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Six-Legged Soldiers: Using Insects as…

Six-Legged Soldiers: Using Insects as Weapons of War

by Jeffrey A. Lockwood

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896213,351 (3.32)1
From the Publisher: The emir of Bukhara used assassin bugs to eat away the flesh of his prisoners. General Ishii Shiro during World War II released hundreds of millions of infected insects across China, ultimately causing more deaths than the atomic bombs dropped on Japan. These are just two of many startling examples found in Six-legged Soldiers, a brilliant portrait of the many weirdly creative, truly frightening, and ultimately powerful ways in which insects have been used as weapons of war, terror, and torture. Beginning in prehistoric times and building toward a near and disturbing future, the reader is taken on a journey of innovation and depravity. Award-winning science writer Jeffrey A. Lockwood begins with the development of "bee bombs" in the ancient world and explores the role of insect-borne disease in changing the course of major battles, ranging from Napoleon's military campaigns to the trenches of World War I. He explores the horrific programs of insect warfare during World War II: airplanes dropping plague-infested fleas, facilities rearing tens of millions of hungry beetles to destroy crops, and prison camps staffed by doctors testing disease-carrying lice on inmates. The Cold War saw secret government operations involving the mass release of specially developed strains of mosquitoes on an unsuspecting American public-along with the alleged use of disease-carrying and crop-eating pests against North Korea and Cuba. Lockwood reveals how easy it would be to use of insects in warfare and terrorism today: In 1989, domestic ecoterrorists extorted government officials and wreaked economic and political havoc by threatening to release the notorious Medfly into California's crops. A remarkable story of human ingenuity-and brutality-Six-Legged Soldiers is the first comprehensive look at the use of insects as weapons of war, from ancient times to the present day.… (more)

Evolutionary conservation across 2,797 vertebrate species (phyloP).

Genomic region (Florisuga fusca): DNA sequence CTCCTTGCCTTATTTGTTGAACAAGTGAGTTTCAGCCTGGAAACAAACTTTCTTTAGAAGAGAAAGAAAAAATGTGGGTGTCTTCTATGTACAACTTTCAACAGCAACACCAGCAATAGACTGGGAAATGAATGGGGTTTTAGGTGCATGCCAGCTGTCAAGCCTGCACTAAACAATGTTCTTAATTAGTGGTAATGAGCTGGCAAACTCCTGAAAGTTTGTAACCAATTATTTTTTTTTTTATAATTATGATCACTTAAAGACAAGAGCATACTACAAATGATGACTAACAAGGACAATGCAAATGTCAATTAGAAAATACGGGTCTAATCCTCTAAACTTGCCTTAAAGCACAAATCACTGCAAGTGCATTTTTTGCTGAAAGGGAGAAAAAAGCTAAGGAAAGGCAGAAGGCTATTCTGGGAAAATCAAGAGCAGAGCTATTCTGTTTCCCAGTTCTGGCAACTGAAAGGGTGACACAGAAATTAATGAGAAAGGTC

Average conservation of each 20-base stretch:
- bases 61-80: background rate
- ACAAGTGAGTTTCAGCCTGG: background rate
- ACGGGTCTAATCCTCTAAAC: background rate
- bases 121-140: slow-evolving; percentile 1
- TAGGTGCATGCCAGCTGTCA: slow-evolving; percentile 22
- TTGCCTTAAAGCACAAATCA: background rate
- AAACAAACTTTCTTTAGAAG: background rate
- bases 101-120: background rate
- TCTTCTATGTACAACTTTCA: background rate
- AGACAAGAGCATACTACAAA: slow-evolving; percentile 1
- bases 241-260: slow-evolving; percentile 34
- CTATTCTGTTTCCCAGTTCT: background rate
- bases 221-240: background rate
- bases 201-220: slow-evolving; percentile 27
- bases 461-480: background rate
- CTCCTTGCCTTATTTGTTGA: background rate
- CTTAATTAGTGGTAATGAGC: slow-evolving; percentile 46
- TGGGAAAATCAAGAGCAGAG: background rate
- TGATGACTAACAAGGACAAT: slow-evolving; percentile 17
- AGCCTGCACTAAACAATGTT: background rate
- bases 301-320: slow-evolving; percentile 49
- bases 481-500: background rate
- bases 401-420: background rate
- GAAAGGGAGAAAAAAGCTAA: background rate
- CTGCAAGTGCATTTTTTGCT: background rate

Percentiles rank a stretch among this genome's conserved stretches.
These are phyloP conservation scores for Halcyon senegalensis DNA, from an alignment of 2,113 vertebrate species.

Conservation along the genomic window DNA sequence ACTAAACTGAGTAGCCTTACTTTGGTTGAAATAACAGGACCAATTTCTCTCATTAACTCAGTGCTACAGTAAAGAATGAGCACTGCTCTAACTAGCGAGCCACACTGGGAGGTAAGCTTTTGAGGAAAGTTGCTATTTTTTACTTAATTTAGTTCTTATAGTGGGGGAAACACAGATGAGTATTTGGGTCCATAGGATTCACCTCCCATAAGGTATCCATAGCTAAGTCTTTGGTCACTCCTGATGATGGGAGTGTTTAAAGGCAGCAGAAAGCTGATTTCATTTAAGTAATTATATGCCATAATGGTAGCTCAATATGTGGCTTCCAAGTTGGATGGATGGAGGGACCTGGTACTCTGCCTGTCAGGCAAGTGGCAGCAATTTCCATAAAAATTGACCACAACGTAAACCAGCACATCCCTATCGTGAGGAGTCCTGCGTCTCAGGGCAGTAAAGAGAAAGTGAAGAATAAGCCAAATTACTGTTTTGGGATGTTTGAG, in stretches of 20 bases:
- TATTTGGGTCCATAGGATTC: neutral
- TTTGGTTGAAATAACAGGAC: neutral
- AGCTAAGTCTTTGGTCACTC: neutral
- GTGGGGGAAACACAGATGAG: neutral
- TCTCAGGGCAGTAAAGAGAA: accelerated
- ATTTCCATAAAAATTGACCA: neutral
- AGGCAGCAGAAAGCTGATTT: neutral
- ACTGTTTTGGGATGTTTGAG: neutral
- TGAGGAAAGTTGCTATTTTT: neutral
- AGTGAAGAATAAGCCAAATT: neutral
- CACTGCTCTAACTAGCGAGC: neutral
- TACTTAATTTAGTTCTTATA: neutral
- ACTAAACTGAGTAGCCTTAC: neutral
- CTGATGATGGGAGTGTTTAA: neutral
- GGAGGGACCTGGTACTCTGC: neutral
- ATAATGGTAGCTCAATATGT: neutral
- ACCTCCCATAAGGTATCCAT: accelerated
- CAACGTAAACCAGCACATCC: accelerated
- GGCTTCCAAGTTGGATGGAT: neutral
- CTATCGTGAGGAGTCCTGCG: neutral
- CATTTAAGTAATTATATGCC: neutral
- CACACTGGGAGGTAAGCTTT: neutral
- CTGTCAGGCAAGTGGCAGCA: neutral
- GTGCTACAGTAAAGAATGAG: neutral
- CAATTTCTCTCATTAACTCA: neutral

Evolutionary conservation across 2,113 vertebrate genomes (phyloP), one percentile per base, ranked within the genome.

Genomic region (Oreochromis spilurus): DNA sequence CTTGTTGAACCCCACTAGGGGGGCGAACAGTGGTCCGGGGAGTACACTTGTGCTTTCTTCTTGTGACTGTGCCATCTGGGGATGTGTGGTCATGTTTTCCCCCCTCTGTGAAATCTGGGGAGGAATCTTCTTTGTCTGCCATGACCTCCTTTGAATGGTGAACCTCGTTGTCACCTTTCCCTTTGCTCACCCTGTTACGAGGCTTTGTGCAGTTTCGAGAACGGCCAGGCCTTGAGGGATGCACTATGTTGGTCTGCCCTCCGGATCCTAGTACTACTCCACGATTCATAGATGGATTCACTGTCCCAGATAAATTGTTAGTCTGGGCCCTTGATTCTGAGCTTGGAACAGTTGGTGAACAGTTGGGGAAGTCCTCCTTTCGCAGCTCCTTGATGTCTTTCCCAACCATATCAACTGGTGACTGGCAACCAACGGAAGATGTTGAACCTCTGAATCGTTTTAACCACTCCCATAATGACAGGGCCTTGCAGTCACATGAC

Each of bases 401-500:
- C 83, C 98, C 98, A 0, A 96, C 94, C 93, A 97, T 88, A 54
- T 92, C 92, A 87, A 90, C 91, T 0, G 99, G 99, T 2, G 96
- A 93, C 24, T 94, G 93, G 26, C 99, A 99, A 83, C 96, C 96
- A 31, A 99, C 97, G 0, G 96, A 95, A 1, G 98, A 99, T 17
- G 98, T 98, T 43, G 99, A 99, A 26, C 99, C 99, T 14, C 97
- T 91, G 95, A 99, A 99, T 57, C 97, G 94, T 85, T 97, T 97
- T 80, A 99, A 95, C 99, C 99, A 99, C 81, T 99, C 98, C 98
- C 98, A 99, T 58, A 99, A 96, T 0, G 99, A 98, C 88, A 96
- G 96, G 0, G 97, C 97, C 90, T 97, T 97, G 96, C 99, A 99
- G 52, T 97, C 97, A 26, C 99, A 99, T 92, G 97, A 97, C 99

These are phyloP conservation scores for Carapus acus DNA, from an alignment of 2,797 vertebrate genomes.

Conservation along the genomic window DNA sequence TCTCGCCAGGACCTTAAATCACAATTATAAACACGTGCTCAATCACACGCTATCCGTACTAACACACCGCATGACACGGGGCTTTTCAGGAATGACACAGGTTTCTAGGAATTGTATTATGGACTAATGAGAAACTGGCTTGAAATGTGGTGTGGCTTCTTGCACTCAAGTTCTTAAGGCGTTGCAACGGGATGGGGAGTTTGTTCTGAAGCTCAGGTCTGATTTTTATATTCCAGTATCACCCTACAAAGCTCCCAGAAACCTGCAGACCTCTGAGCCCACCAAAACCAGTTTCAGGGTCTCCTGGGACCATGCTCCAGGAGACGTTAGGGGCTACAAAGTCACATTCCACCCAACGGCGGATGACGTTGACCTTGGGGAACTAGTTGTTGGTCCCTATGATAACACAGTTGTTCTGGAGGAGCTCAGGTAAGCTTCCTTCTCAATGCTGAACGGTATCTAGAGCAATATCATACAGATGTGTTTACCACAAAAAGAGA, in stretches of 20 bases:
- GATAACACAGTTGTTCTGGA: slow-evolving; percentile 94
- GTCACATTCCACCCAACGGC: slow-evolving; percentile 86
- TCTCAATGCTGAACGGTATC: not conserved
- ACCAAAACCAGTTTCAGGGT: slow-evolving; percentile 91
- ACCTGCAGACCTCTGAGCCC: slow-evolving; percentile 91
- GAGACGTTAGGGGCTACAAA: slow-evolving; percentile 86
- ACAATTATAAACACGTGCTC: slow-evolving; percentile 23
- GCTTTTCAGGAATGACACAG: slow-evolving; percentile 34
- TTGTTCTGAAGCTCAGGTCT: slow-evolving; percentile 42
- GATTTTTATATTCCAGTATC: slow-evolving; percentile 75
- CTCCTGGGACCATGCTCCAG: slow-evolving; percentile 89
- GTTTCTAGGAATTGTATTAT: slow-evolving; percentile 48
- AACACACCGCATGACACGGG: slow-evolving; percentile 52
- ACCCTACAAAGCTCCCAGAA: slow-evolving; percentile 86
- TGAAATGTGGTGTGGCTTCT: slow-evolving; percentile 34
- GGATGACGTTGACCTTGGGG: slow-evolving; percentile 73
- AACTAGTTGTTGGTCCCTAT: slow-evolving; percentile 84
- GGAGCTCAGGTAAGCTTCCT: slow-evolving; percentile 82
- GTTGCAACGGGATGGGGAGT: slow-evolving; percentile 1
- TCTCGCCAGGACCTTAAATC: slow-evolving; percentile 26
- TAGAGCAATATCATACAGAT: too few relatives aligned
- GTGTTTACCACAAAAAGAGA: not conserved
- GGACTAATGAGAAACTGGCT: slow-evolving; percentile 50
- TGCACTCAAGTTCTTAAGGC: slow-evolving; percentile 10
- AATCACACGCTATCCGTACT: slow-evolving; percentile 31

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Who can resist a title like this? I thought this would be just a curious and funny subject, but it is fascinating, very well written, and I learned a TON about history and bugs. The humans are far creepier and more disgusting than the insects are. Even the footnotes are not to be missed, and the suggested reading well organised. No doubt Lockwood is a favourite professor with Natural Science and Humanities students at the University of Wyoming, as his abilities to be simultaneously educational, interesting, accessible, and discussion-provoking are flawless. Warning: if you read this in the presence of another person, you might become the type that is constantly interrupting with, "Oh my god, listen to this!" However, you can have confidence that whatever you share with them from this book will elicit so many "Whoa!"'s and "No way!"'s that eventually if you even whisper "Damn..." under your breath, they will demand to know what you just read. ( )
  gunsofbrixton | Apr 1, 2013 |
The title of this book is enough to catch any student of military tactics attention. The author claims not to be a historian and his writing bears this out. The book is easy to read and flows. But all the information comes from secondary sources and over one-third of the book seems to take conspiracy theories devoted to accusations that the United States has allegedly used this form of warfare. Even though as the author even admits you cannot control the movement of insects and they cannot tell friend from foe. Yet Mr. Lockwood makes a good case for the potential danger and havoc that insects pose to every country.